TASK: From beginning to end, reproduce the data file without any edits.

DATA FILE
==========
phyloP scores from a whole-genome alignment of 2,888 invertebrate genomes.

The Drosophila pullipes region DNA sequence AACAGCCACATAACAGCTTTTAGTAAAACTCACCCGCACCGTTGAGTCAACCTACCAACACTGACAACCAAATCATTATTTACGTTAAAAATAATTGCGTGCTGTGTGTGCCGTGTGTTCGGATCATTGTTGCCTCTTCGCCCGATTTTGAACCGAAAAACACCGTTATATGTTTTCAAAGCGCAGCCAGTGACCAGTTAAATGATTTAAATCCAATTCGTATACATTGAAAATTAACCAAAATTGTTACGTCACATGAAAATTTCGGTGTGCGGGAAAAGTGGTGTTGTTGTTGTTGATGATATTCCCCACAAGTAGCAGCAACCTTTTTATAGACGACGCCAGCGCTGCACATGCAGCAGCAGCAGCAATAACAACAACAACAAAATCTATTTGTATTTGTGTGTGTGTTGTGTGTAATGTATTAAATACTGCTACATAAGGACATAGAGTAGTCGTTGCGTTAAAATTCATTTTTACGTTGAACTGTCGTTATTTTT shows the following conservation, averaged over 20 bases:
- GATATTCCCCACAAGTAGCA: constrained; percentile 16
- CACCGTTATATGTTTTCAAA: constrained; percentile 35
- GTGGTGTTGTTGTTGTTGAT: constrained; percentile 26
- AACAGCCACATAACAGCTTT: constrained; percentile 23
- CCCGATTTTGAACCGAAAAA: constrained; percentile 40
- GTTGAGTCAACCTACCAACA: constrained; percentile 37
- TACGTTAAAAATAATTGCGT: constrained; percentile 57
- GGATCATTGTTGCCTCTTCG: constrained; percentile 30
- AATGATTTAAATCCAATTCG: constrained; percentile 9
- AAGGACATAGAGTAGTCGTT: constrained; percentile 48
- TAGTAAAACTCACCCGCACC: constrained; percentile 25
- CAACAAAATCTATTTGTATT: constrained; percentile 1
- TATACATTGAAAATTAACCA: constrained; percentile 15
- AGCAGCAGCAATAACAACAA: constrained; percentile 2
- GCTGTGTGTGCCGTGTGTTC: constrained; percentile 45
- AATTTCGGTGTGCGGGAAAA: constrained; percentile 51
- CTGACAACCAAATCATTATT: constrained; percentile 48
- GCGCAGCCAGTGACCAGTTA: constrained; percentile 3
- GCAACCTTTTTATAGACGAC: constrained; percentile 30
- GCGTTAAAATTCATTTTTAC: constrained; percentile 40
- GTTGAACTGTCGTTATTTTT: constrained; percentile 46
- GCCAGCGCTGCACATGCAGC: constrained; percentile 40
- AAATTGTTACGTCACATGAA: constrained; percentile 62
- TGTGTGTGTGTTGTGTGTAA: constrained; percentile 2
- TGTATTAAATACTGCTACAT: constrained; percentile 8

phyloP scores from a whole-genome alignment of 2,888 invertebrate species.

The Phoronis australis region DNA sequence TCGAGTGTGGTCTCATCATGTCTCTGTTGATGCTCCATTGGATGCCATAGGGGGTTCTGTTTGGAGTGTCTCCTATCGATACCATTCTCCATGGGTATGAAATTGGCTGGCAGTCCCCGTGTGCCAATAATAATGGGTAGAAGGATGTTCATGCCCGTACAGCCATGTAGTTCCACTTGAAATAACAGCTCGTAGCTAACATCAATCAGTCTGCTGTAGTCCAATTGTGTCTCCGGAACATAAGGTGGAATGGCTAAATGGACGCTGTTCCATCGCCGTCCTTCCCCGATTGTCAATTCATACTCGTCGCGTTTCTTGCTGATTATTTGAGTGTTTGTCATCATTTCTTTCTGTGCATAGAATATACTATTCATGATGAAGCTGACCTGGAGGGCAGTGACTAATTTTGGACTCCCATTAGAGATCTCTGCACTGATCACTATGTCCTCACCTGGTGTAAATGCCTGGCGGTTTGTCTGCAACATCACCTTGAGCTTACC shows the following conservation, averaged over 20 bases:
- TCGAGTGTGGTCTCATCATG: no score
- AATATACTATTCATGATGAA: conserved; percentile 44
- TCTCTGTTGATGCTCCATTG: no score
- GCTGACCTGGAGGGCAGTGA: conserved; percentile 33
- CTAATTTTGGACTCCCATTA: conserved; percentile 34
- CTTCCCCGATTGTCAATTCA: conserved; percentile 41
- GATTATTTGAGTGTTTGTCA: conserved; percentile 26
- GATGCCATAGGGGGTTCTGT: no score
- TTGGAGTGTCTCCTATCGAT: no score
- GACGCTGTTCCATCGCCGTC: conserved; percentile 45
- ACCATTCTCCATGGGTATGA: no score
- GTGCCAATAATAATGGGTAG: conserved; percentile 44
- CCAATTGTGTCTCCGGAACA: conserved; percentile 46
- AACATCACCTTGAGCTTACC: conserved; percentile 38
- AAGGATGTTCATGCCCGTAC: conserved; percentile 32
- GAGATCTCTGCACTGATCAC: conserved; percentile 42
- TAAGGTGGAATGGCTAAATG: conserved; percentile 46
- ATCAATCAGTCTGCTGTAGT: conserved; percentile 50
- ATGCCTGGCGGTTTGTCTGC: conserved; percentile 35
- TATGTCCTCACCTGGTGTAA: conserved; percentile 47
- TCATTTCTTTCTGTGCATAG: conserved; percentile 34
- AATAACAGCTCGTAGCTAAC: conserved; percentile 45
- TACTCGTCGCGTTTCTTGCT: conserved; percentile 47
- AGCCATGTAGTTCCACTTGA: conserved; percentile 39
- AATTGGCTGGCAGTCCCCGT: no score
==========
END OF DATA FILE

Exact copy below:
phyloP scores from a whole-genome alignment of 2,888 invertebrate genomes.

The Drosophila pullipes region DNA sequence AACAGCCACATAACAGCTTTTAGTAAAACTCACCCGCACCGTTGAGTCAACCTACCAACACTGACAACCAAATCATTATTTACGTTAAAAATAATTGCGTGCTGTGTGTGCCGTGTGTTCGGATCATTGTTGCCTCTTCGCCCGATTTTGAACCGAAAAACACCGTTATATGTTTTCAAAGCGCAGCCAGTGACCAGTTAAATGATTTAAATCCAATTCGTATACATTGAAAATTAACCAAAATTGTTACGTCACATGAAAATTTCGGTGTGCGGGAAAAGTGGTGTTGTTGTTGTTGATGATATTCCCCACAAGTAGCAGCAACCTTTTTATAGACGACGCCAGCGCTGCACATGCAGCAGCAGCAGCAATAACAACAACAACAAAATCTATTTGTATTTGTGTGTGTGTTGTGTGTAATGTATTAAATACTGCTACATAAGGACATAGAGTAGTCGTTGCGTTAAAATTCATTTTTACGTTGAACTGTCGTTATTTTT shows the following conservation, averaged over 20 bases:
- GATATTCCCCACAAGTAGCA: constrained; percentile 16
- CACCGTTATATGTTTTCAAA: constrained; percentile 35
- GTGGTGTTGTTGTTGTTGAT: constrained; percentile 26
- AACAGCCACATAACAGCTTT: constrained; percentile 23
- CCCGATTTTGAACCGAAAAA: constrained; percentile 40
- GTTGAGTCAACCTACCAACA: constrained; percentile 37
- TACGTTAAAAATAATTGCGT: constrained; percentile 57
- GGATCATTGTTGCCTCTTCG: constrained; percentile 30
- AATGATTTAAATCCAATTCG: constrained; percentile 9
- AAGGACATAGAGTAGTCGTT: constrained; percentile 48
- TAGTAAAACTCACCCGCACC: constrained; percentile 25
- CAACAAAATCTATTTGTATT: constrained; percentile 1
- TATACATTGAAAATTAACCA: constrained; percentile 15
- AGCAGCAGCAATAACAACAA: constrained; percentile 2
- GCTGTGTGTGCCGTGTGTTC: constrained; percentile 45
- AATTTCGGTGTGCGGGAAAA: constrained; percentile 51
- CTGACAACCAAATCATTATT: constrained; percentile 48
- GCGCAGCCAGTGACCAGTTA: constrained; percentile 3
- GCAACCTTTTTATAGACGAC: constrained; percentile 30
- GCGTTAAAATTCATTTTTAC: constrained; percentile 40
- GTTGAACTGTCGTTATTTTT: constrained; percentile 46
- GCCAGCGCTGCACATGCAGC: constrained; percentile 40
- AAATTGTTACGTCACATGAA: constrained; percentile 62
- TGTGTGTGTGTTGTGTGTAA: constrained; percentile 2
- TGTATTAAATACTGCTACAT: constrained; percentile 8

phyloP scores from a whole-genome alignment of 2,888 invertebrate species.

The Phoronis australis region DNA sequence TCGAGTGTGGTCTCATCATGTCTCTGTTGATGCTCCATTGGATGCCATAGGGGGTTCTGTTTGGAGTGTCTCCTATCGATACCATTCTCCATGGGTATGAAATTGGCTGGCAGTCCCCGTGTGCCAATAATAATGGGTAGAAGGATGTTCATGCCCGTACAGCCATGTAGTTCCACTTGAAATAACAGCTCGTAGCTAACATCAATCAGTCTGCTGTAGTCCAATTGTGTCTCCGGAACATAAGGTGGAATGGCTAAATGGACGCTGTTCCATCGCCGTCCTTCCCCGATTGTCAATTCATACTCGTCGCGTTTCTTGCTGATTATTTGAGTGTTTGTCATCATTTCTTTCTGTGCATAGAATATACTATTCATGATGAAGCTGACCTGGAGGGCAGTGACTAATTTTGGACTCCCATTAGAGATCTCTGCACTGATCACTATGTCCTCACCTGGTGTAAATGCCTGGCGGTTTGTCTGCAACATCACCTTGAGCTTACC shows the following conservation, averaged over 20 bases:
- TCGAGTGTGGTCTCATCATG: no score
- AATATACTATTCATGATGAA: conserved; percentile 44
- TCTCTGTTGATGCTCCATTG: no score
- GCTGACCTGGAGGGCAGTGA: conserved; percentile 33
- CTAATTTTGGACTCCCATTA: conserved; percentile 34
- CTTCCCCGATTGTCAATTCA: conserved; percentile 41
- GATTATTTGAGTGTTTGTCA: conserved; percentile 26
- GATGCCATAGGGGGTTCTGT: no score
- TTGGAGTGTCTCCTATCGAT: no score
- GACGCTGTTCCATCGCCGTC: conserved; percentile 45
- ACCATTCTCCATGGGTATGA: no score
- GTGCCAATAATAATGGGTAG: conserved; percentile 44
- CCAATTGTGTCTCCGGAACA: conserved; percentile 46
- AACATCACCTTGAGCTTACC: conserved; percentile 38
- AAGGATGTTCATGCCCGTAC: conserved; percentile 32
- GAGATCTCTGCACTGATCAC: conserved; percentile 42
- TAAGGTGGAATGGCTAAATG: conserved; percentile 46
- ATCAATCAGTCTGCTGTAGT: conserved; percentile 50
- ATGCCTGGCGGTTTGTCTGC: conserved; percentile 35
- TATGTCCTCACCTGGTGTAA: conserved; percentile 47
- TCATTTCTTTCTGTGCATAG: conserved; percentile 34
- AATAACAGCTCGTAGCTAAC: conserved; percentile 45
- TACTCGTCGCGTTTCTTGCT: conserved; percentile 47
- AGCCATGTAGTTCCACTTGA: conserved; percentile 39
- AATTGGCTGGCAGTCCCCGT: no score